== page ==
The common problem associated with an RSI may be better approached as an imbalance injury versus a repetitive stress injury. Of course it could be argued that the end product is the same thus the treatment should not necessarily be changed; however, if the imbalance is not corrected any treatment of the RSI could lead to chronicity and unnecessary surgical intervention, greatly increasing health care and insurance costs. That being the case, perhaps treatment should also include corrective exercise.

What to Do with Your Clients
Step 1: You need to be aware of your clients occupational movement patters. Any continuous position, including sitting, can place the body into a position of imbalance. So do not be too quick to dismiss your executives because all they do is sit. Could be the sitting has forced a shortening of the hip flexors, leading to the same problems associated with a conveyer belt worker who is lifting repetitively.

Step 2: You will need to evaluate the client's posture and gait. Your first assessment should be posture. Are their shoulders and hips level, is their back well positioned, their neck not too far forward. Are their arches dropped? Are the feet pronated or supinated? Take note of these problems before going on to step 3.

Step 3: Do a gait analysis. Watch them walk. Do they swing both arms equally? Do they walk on their toes or flatfooted? Are their feet and knees aligned? Does their pelvis move with the motion or is it locked? Is there a limp or a posture problem? Do a slow and a fast walk and compare the two. What changes do you see?

Step 4: Do a NIHS BOSU ball posture and balance assessment. Note the stability of the ankles, knee grind, hip motion and position. Does the client complain of painful or burning arches? Does the pelvis tilt? Is the back curve lost or increased? (More information on this test is available through the NIHS level I and II certification program).

Step 5: Assess the client's balance. Do they have a strength based balance issue or is it occulovestibular? To assess this, check the balance on one leg versus the other. Is there a difference? Have they had any middle ear infections or problems? Does the stability improve after spinning in a circle or remain the same? This will determine whether you are dealing with an ear based balance problem versus a strength based balance problem.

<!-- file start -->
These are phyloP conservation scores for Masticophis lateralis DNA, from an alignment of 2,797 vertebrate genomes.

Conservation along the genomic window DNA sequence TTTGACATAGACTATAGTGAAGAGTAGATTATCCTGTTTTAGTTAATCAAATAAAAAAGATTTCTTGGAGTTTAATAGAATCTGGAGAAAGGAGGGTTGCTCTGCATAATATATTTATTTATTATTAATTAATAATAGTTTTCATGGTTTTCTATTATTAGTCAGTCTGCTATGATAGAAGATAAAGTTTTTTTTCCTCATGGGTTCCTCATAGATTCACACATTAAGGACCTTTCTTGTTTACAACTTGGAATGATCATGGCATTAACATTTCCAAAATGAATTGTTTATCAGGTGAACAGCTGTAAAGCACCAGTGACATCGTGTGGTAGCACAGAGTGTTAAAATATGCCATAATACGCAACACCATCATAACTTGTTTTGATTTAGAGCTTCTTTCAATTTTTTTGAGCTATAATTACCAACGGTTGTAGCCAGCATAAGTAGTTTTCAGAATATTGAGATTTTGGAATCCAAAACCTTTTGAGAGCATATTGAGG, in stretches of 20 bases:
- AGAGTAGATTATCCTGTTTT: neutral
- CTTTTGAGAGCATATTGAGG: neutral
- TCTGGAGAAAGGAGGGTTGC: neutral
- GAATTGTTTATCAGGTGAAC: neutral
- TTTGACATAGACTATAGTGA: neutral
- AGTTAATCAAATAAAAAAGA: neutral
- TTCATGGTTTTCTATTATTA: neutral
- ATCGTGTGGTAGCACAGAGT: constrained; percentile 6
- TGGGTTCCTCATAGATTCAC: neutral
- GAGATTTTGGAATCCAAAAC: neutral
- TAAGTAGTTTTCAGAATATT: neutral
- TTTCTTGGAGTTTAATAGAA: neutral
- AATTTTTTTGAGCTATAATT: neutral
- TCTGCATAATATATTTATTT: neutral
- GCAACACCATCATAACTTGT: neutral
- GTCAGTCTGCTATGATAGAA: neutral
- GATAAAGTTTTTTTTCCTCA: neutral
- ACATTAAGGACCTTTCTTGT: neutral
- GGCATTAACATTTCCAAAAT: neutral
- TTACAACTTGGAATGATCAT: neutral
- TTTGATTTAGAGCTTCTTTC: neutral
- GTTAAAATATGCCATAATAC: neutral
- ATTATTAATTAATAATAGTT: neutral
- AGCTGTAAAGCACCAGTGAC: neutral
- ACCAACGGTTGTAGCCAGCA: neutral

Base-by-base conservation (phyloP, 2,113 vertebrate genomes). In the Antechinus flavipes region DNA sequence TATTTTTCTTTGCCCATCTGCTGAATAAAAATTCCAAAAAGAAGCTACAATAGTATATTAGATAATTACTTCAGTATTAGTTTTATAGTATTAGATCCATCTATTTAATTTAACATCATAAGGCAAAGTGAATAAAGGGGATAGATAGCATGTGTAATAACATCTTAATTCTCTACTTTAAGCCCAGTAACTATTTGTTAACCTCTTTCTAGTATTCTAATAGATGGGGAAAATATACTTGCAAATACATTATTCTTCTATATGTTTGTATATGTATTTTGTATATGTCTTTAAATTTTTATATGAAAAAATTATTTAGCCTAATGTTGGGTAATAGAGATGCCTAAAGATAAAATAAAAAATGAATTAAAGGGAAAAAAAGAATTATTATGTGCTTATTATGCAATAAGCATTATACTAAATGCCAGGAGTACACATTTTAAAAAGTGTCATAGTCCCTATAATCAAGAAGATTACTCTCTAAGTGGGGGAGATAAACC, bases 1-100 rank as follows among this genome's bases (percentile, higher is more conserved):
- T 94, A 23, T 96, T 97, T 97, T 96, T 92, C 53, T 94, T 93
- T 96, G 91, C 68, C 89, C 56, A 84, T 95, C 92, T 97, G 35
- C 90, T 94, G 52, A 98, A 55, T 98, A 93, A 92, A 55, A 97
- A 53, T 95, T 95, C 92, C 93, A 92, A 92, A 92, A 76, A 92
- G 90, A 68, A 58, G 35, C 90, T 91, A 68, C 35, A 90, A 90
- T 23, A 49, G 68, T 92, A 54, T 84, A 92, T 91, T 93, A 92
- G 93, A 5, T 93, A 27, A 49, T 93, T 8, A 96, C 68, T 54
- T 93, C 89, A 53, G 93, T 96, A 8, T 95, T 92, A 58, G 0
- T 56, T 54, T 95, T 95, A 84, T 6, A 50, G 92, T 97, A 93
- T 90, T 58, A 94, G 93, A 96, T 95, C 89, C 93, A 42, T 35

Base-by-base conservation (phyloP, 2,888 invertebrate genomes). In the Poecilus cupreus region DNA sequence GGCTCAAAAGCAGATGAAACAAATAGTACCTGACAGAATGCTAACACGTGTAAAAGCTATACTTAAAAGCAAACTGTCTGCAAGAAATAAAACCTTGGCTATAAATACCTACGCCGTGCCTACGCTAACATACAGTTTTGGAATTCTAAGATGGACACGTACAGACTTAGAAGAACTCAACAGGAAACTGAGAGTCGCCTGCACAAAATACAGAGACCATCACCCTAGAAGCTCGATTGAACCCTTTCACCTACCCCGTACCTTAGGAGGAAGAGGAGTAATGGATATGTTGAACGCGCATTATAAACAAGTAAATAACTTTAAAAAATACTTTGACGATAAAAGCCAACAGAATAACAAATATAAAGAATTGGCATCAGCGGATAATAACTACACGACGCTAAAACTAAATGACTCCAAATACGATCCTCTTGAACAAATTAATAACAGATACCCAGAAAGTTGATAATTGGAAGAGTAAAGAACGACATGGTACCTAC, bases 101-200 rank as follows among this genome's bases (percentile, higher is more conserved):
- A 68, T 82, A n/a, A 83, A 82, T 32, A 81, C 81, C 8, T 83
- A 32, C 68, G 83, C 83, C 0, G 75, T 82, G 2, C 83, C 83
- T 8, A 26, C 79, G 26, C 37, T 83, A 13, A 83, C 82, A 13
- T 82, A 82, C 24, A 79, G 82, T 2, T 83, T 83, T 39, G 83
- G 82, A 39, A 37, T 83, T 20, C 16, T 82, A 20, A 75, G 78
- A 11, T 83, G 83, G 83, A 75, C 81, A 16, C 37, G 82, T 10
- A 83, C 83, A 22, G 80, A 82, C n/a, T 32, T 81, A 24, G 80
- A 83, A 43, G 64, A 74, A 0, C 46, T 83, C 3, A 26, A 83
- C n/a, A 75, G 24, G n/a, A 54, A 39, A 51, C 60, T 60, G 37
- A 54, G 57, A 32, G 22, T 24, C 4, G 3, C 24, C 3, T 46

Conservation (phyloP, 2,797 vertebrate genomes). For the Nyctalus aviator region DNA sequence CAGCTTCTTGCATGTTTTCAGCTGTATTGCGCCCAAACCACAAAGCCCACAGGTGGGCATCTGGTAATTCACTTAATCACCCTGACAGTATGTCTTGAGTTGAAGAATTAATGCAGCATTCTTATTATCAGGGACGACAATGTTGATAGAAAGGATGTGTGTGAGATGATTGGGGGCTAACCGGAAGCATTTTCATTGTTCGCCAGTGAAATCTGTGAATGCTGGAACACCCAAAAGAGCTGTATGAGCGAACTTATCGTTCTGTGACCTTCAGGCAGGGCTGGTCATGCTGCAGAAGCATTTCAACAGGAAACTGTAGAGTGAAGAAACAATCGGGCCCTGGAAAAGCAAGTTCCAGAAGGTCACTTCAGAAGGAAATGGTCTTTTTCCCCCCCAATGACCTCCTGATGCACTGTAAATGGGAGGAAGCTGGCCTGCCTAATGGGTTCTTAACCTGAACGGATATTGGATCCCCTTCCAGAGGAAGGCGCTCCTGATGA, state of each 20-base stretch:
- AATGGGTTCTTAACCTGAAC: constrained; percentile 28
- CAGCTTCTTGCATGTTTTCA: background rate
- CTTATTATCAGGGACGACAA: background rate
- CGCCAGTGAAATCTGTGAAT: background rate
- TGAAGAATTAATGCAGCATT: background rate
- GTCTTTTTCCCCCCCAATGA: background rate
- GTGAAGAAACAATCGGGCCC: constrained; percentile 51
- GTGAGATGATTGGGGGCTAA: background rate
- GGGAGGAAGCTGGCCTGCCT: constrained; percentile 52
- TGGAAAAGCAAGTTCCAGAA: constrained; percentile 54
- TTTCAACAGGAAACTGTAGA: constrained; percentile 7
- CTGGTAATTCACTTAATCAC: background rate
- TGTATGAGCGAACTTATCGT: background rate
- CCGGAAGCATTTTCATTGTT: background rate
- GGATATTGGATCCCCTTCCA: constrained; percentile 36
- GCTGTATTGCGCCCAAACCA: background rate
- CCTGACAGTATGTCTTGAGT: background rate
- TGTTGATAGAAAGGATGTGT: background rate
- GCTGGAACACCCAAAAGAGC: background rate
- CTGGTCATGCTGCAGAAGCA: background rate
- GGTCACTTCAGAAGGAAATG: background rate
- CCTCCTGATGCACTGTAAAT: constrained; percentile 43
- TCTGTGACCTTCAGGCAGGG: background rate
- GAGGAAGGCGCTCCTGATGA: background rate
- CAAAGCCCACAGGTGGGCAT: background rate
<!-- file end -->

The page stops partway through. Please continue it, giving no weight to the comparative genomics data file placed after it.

Step 6: Chose the appropriate exercise prescription. Fixed resistance training equipment may likely increase the problem and advance the condition. While it may be necessary to use fixed equipment in some cases, the best equipment, by far, is equipment that fully integrates body motion and thus promotes synergy. Equipment, such as FreeMotion, Keiser Infinity and certain LifeFitness pieces, are well designed for this purpose and lend themselves well to progressing the client through proprioceptively enriched strength-balance based protocols. FreeMotion is perhaps the best suited to these protocols due to their design and cable length.

In using functional strength training equipment begin by emphasizing the opposite motion that the client may be engaged in at work. But do not ignore total body integration. The human body was designed to function in all three planes of motion, using all muscles simultaneously. Promoting full body exercise from a position of stability to a position of instability is by far the most superior approach to working with such clients.

Finally, be aware the client's preexisting condition. It is likely that some micro-damage has occurred and thus the client has an increased risk of injury. Begin slowly. Work the foundation of balance before progressing to resistance training. Never progress the client too fast and use SOAP notes to help you to assess changes in pain perception, function and posture.

Keith Spennewyn, MSc, FNIHS, is President and owner of the NIHS, a personal training certification corporation focusing on preparing certified trainers for the future. For questions, email him at kspennewyn@msbcollege.edu